SAN FRANCISCO - San Francisco District Attorney Brooke Jenkins reversed her position Wednesday in seeking to amend the city’s sanctuary policy related to two suspects accused of serious crimes, who fled to Mexico.
Jenkins, last month, had sought to have the Board of Supervisors make an exception to the city’s long-standing policy. It came after the Department of Homeland Security said it would not extradite two suspects facing prosecution in San Francisco unless the city agreed to notify immigration agents in case they were released from custody.
San Francisco’s sanctuary ordinance bars law enforcement from cooperating with immigration officials in most cases. The policy was established to protect victims in immigrant communities who feared deportation if they cooperated with law enforcement.
"These victims, who are also immigrants, deserve justice in these cases and they deserve it now," Jenkins said Wednesday after announcing she no longer supported changing the city’s sanctuary policy. "We are asking for the federal government’s cooperation in extraditing these men now so that they can face the consequences of their crimes."
Jenkins would not give details about the suspects facing extradition out of fear that they could further elude authorities. She said that one man is suspected in a 2009 domestic violence murder and the other was a warrant for multiple counts of child sex abuse.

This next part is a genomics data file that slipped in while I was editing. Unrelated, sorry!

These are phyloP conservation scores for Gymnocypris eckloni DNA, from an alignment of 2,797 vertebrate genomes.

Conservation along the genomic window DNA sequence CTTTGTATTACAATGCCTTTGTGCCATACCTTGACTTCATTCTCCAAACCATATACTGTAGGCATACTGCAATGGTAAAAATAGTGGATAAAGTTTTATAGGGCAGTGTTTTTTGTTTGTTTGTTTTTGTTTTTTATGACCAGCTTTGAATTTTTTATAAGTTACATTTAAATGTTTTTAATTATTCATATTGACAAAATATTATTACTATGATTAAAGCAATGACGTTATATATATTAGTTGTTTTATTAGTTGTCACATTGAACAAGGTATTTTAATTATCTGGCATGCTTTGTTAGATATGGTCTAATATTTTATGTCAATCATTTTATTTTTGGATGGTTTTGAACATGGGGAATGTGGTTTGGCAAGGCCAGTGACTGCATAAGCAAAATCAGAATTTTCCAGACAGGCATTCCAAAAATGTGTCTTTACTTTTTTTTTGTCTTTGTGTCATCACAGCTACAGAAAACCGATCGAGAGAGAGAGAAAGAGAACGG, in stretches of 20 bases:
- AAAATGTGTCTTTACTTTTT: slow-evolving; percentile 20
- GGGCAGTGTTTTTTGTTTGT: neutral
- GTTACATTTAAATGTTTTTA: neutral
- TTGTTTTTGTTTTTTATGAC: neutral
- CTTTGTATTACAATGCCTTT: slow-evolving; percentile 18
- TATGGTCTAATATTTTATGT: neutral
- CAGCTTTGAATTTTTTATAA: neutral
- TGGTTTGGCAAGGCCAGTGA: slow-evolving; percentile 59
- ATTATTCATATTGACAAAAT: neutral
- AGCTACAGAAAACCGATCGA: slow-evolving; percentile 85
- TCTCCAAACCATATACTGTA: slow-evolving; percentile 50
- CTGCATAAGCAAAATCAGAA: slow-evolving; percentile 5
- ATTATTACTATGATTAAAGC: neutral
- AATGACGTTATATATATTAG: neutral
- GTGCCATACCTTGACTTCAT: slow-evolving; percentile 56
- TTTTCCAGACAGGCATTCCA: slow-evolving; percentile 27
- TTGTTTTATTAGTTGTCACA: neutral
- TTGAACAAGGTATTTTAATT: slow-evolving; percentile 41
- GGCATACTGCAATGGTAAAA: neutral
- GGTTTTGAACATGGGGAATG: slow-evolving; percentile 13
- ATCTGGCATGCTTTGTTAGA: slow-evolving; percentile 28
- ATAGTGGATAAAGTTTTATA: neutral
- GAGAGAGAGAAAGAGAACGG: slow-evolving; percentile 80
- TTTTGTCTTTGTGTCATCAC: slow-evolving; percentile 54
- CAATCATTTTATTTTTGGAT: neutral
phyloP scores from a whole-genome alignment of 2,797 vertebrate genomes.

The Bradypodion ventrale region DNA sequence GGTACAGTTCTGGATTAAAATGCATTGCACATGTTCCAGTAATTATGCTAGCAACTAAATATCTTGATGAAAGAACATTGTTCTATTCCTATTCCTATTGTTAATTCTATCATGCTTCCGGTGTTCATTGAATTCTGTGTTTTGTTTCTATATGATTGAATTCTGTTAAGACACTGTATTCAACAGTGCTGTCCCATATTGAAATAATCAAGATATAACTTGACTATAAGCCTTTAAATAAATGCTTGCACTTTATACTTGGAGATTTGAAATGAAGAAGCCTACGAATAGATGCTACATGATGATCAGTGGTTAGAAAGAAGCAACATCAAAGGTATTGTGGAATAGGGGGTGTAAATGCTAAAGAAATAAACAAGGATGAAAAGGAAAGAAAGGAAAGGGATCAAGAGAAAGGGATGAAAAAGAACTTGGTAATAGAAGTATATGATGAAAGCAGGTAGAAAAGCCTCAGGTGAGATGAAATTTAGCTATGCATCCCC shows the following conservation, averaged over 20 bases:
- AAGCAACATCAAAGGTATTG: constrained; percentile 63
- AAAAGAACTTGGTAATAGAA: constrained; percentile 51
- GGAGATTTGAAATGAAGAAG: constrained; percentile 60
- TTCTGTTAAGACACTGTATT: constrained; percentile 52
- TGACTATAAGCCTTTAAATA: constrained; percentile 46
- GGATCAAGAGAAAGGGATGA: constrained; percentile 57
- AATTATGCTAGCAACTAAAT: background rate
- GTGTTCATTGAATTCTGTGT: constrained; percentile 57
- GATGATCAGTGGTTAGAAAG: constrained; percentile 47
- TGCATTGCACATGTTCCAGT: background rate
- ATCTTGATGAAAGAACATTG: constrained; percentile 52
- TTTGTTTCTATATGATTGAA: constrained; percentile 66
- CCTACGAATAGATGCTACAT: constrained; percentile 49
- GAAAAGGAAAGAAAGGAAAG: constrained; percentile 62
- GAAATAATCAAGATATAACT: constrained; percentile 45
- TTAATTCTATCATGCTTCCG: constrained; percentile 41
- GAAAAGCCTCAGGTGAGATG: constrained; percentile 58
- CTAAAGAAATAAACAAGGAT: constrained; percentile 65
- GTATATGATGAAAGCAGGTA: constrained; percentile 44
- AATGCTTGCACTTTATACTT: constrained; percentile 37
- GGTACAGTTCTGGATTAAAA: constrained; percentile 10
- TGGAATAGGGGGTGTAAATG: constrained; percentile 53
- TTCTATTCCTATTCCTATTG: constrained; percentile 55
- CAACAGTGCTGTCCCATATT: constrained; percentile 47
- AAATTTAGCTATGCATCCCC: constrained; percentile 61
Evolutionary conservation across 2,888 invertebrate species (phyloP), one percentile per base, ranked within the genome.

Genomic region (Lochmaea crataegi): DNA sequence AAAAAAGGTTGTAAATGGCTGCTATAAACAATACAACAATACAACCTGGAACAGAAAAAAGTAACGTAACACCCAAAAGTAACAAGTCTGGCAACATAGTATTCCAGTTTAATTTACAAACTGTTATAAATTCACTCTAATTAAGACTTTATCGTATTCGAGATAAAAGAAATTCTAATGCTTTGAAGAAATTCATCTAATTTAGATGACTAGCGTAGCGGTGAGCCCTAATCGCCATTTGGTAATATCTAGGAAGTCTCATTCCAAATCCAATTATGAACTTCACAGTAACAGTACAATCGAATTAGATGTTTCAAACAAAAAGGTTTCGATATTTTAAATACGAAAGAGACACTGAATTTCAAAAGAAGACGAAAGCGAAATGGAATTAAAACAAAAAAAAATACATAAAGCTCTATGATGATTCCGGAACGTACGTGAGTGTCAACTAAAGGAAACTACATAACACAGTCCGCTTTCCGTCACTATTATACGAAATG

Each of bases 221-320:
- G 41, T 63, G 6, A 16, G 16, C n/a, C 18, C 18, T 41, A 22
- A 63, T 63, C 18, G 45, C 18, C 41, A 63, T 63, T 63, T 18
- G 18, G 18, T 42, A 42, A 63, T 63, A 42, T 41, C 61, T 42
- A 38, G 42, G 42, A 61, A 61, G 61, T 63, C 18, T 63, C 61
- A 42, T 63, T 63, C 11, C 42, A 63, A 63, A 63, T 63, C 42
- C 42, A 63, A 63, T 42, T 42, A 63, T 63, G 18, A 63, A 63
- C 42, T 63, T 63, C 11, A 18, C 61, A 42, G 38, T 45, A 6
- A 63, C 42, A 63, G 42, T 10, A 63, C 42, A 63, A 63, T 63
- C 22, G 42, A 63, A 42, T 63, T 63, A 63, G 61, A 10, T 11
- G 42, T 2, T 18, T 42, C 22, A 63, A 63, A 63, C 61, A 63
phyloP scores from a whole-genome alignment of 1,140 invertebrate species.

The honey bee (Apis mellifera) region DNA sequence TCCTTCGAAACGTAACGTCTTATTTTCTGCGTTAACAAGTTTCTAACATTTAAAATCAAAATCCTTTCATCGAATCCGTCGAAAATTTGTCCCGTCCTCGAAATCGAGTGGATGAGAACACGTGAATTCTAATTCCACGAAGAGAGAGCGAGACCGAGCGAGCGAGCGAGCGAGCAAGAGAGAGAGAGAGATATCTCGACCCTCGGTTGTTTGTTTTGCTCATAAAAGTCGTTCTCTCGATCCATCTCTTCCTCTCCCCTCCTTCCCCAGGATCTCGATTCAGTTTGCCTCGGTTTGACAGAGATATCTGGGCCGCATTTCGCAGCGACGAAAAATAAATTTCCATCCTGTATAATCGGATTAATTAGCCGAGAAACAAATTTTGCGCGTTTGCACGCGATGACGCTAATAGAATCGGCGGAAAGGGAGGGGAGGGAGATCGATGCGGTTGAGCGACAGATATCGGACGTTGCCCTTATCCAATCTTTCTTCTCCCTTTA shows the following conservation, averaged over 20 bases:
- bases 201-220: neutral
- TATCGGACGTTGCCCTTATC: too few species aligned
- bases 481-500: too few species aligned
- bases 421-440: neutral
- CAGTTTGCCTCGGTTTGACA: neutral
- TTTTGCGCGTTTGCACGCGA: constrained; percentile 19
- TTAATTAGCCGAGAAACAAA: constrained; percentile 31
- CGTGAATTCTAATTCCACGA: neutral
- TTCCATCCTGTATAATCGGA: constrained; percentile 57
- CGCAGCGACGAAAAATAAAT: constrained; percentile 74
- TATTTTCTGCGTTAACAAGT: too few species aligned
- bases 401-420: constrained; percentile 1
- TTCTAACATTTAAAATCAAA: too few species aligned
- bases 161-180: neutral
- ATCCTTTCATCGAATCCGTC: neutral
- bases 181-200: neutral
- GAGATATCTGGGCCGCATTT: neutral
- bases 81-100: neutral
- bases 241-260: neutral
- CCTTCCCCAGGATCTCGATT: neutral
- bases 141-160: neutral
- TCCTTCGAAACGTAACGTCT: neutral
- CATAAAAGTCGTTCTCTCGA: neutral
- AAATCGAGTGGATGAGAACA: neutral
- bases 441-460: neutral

Both suspects are facing life in prison if they are convicted, Jenkins said.
She said she abandoned her support for changing the city ordinance after hearing from community members and immigrants rights activists expressing concerns about changing the policy under pressure from the feds.
"Here in San Francisco we beam with pride about having one of the strongest and soundest sanctuary policies in the country," she said.
Jenkins’ reversal comes one day after the Board of Supervisors voted 10-1 on a resolution that promised to refuse to collaborate with immigration officials under the city’s sanctuary policy.
Separately, Supervisor Matt Dorsey has introduced legislation that would create an exception to the sanctuary policy for people convicted of dealing fentanyl.
Jenkins said her decision to change her position was not related to the board’s vote.
"I answer to the victims of crime. I answer to the community," she said. "What the community has articulated to me has fully resonated and that is the basis for my change in decision."
FREE SF Coalition, a longtime advocacy group that has supported the sanctuary city policy, hailed this latest development.
"We are glad that the Disrict Attorney has withdrawn this harmful proposal," the group said in a statement. They added, "Let's be clear, any collusion between law enforcement and DHS makes it harder for survivors to get the help they need."
Evan Sernoffsky is an investigative reporter for KTVU. Email Evan at firstname.lastname@example.org and follow him on Twitter @EvanSernoffsky